rVVs or rVSVs containing the fusion protein mCherry-ub-OVA257, NP-SIINFEKL-EGFP, NP-S-mCherry, or OVA were used at a multiplicity of infection of 10. Cells were incubated with the viruses for 20 min at 37°C, with occasional mixing, in balanced salt solution containing 0.1% BSA. For the PR8-OVA infections (multiplicity of infection = 10), cells were washed and resuspended in autoclavable minimal essential medium with 0.1% BSA at pH 6.8 and incubated at 37°C for 1 h. Cells were then incubated at 37°C in growth medium for the remainder of the assay.
Kb-OVA257 levels were determined by incubating cells for 30 min on ice with 25-D.1.16 Ab conjugated with Alexa Fluor 647. Kb levels were determined by FITC-conjugated anti-Kb Ab (AF6-88.5; BD, Pharmingen). Cellular FITC and Alexa Fluor 647 levels were determined by an LSR II (BD Biosciences) using FACSDiva (BD Biosciences) software and data were analyzed using FlowJo (Tree Star) software.
Cross-priming experiments with intracellular cytokine staining
HEK-293–94KD and HEL293-SCRM cells were infected with rVVs or rVSV at 10 PFU/cell, incubated for 6 h at 37°C to allow for viral gene expression, and then exposed to 254 nM light at 4 mW/cm2 for 1 h on ice. This treatment suffices to reduce the PFUs to below detection and abrogate the cross-priming capacity of cells infected with rVVs expressing short-lived minigene products (28). Alternatively, cells were infected for 5 h with A/Puerto Rico/8/34 influenza virus (PR8) with SIINFEKL inserted into the neuraminidase (29). To prevent infection with PR8, cells were coinjected with a sufficient amount of the neutralizing mAb H28-E23 to block the immunogenicity of a substantial dose of PR8 (30). For each condition, 1 × 107 cells were injected i.p. per mouse. Six days subsequent, for the vaccinia model, and 7 days subsequent, for the influenza model, splenic and peritoneal cells were harvested from primed animals, suspended in RPMI 1640 medium plus 10% FBS, and seeded at 2 × 106 cells/well in U-bottom 96-well plates. Peptides were added to wells to a final concentration of 0.5 μM. Cells were incubated initially for 2 h at 37°C and then for 3 h with brefeldin A (Sigma-Aldrich) at 10 μg/ml. Dead cells were first stained with ethidium monoazide at 5 μg/ml in balanced salt solution/BSA for 15 min in the dark on ice followed by 15 min on ice in light. Cells were then stained with FITC anti-CD8α mAb on ice for 30 min, washed, and fixed with 1% paraformaldehyde in PBS at room temperature for 20 min, then further stained with Alexa Fluor 647-conjugated anti-IFN-γ in PBS containing 0.1% saponin (Sigma-Aldrich). Stained cells were analyzed on an LSR II flow cytometer with live-gate on the CD8+ cells. A total of 150,000 cells were normally acquired and analyzed with FlowJo software (Tree Star).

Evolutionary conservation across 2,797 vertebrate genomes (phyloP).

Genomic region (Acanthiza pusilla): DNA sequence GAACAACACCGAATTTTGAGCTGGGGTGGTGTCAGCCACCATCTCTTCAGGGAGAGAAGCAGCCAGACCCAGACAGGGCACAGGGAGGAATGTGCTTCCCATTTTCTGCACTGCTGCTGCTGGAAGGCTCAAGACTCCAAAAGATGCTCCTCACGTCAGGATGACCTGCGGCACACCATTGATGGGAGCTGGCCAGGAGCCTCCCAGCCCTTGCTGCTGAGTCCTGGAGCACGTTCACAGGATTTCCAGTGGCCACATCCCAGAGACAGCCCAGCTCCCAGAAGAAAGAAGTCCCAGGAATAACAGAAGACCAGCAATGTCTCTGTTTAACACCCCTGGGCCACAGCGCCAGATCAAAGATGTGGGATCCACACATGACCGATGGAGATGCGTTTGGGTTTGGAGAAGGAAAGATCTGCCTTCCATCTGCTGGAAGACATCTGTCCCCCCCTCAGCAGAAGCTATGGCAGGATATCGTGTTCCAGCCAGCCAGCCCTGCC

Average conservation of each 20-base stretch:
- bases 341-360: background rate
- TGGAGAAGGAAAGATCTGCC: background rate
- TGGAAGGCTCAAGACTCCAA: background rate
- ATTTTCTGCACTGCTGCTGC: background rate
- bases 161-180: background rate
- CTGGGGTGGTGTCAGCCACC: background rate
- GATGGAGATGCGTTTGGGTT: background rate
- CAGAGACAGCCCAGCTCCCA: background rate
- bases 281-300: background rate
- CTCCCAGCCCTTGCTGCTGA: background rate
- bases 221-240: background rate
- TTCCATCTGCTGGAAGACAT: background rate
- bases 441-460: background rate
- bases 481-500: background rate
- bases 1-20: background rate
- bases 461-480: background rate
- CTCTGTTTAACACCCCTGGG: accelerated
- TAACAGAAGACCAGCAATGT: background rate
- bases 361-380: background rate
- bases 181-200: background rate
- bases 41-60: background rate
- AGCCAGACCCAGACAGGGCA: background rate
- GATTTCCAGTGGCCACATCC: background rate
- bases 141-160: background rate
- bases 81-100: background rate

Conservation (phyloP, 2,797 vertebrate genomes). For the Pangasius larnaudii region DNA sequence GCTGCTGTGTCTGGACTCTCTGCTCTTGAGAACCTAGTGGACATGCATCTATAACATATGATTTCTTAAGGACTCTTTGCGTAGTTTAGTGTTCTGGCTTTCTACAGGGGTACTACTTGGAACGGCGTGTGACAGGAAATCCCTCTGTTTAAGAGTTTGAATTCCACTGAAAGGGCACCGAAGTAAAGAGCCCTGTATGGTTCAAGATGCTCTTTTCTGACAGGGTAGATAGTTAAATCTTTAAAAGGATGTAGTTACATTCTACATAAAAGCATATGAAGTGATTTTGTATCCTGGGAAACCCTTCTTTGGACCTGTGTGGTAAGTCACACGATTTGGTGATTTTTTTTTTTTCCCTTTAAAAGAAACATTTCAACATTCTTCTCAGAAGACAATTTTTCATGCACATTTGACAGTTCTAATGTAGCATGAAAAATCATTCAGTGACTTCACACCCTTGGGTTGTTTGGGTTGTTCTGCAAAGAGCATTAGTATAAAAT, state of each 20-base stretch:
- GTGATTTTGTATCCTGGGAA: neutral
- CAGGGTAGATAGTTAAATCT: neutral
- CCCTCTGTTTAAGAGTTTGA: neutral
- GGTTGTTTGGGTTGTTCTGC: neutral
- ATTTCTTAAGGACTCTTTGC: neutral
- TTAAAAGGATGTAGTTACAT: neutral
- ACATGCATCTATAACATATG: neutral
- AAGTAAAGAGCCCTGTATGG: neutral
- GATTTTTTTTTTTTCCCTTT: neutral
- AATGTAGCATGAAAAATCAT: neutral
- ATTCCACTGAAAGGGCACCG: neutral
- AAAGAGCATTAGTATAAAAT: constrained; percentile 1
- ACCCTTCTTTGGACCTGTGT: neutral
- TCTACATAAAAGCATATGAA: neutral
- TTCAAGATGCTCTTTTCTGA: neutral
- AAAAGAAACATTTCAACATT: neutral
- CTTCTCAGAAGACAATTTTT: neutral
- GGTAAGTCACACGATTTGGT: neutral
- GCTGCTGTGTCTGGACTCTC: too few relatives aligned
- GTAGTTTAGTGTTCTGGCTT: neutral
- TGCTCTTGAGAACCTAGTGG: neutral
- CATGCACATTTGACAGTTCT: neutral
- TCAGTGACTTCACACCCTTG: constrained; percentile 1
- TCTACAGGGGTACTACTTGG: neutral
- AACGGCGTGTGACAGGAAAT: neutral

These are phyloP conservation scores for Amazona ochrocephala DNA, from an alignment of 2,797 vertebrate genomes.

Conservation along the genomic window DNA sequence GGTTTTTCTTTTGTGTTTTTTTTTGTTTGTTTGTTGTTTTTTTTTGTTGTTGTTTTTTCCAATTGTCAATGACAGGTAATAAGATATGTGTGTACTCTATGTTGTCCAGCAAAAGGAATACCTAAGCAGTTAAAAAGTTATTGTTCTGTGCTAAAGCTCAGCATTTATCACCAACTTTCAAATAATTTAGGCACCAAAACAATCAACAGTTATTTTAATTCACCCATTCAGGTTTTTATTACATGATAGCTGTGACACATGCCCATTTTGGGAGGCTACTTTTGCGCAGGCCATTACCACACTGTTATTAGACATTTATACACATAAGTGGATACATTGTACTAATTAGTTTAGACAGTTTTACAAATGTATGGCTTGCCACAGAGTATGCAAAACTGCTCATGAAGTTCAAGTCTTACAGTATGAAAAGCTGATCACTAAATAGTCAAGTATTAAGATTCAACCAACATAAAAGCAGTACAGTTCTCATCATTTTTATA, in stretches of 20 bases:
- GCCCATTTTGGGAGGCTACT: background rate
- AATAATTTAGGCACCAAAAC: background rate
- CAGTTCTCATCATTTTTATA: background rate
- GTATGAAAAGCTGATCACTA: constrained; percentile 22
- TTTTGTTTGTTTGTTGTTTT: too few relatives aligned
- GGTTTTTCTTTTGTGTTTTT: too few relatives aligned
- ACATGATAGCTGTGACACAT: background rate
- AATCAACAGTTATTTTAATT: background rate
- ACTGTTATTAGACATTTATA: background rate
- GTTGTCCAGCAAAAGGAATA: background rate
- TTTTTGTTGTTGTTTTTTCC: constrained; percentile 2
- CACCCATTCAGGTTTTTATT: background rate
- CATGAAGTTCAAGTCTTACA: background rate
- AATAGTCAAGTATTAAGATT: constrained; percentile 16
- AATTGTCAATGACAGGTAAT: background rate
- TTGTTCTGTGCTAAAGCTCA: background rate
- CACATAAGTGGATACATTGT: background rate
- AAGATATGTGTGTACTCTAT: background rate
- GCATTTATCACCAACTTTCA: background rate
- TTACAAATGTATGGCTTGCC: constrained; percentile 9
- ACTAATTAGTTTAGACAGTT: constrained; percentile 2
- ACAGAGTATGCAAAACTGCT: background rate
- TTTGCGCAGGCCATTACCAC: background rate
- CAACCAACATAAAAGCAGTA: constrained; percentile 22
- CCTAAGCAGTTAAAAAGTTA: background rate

OT-I proliferation experiments
OT-I cells (TCR-transgenic CD8+ T cells specific for Kb-OVA257) were purified from spleen and lymph nodes of OT-I mice by positive selection with magnetic beads (Miltenyi Biotec). Cells were labeled with CFSE (1.7 mM for 10 min) and injected via the tail vein (2.5 × 106/mouse) into CD45.1 C57BL/6 mice. One × 107 HEK-293 cells transfected with DNA or infected with different viruses as described above were injected i.p. 3 h after injection of OT-I cells. Spleens were harvested ∼72 h after OT-I injection and OT-I proliferation was determined by staining for CD8 and CD45.1 and gating for CFSE-labeled CD8+CD45.1+ cells by an LSR II flow cytometer. A total of 2 million events were normally acquired and analyzed with FlowJo software (Tree Star).